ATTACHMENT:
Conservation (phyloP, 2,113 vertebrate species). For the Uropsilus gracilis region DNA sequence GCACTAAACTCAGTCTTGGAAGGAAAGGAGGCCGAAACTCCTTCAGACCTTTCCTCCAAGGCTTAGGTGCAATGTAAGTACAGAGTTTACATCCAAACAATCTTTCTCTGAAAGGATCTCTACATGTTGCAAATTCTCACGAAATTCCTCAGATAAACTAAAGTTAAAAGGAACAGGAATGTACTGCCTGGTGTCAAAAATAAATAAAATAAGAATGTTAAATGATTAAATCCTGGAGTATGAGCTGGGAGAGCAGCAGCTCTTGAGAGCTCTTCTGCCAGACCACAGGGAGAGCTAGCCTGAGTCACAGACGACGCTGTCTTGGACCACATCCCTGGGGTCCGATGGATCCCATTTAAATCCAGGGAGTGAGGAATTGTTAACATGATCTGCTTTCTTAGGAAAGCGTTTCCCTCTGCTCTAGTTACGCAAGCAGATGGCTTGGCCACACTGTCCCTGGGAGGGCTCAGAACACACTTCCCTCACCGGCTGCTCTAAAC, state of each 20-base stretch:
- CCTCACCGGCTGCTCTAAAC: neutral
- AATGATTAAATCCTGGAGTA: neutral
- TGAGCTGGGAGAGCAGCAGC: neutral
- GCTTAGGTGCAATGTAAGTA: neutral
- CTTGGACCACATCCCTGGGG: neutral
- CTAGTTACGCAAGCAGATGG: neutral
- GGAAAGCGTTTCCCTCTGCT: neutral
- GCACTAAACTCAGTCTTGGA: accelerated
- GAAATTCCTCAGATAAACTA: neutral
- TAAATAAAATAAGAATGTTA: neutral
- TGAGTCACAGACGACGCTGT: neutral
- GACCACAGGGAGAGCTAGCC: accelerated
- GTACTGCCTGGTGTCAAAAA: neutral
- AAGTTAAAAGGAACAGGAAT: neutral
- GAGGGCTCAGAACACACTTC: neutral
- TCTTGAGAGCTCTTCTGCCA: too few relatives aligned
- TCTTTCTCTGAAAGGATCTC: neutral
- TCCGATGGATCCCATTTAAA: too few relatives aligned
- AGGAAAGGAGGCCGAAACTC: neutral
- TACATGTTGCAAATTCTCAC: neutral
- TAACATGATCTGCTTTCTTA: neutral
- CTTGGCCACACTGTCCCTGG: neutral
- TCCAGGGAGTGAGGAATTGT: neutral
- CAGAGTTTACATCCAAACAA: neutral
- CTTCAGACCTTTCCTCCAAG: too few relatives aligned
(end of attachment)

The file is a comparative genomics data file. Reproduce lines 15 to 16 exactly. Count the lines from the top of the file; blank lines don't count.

- AAGTTAAAAGGAACAGGAAT: neutral
- GAGGGCTCAGAACACACTTC: neutral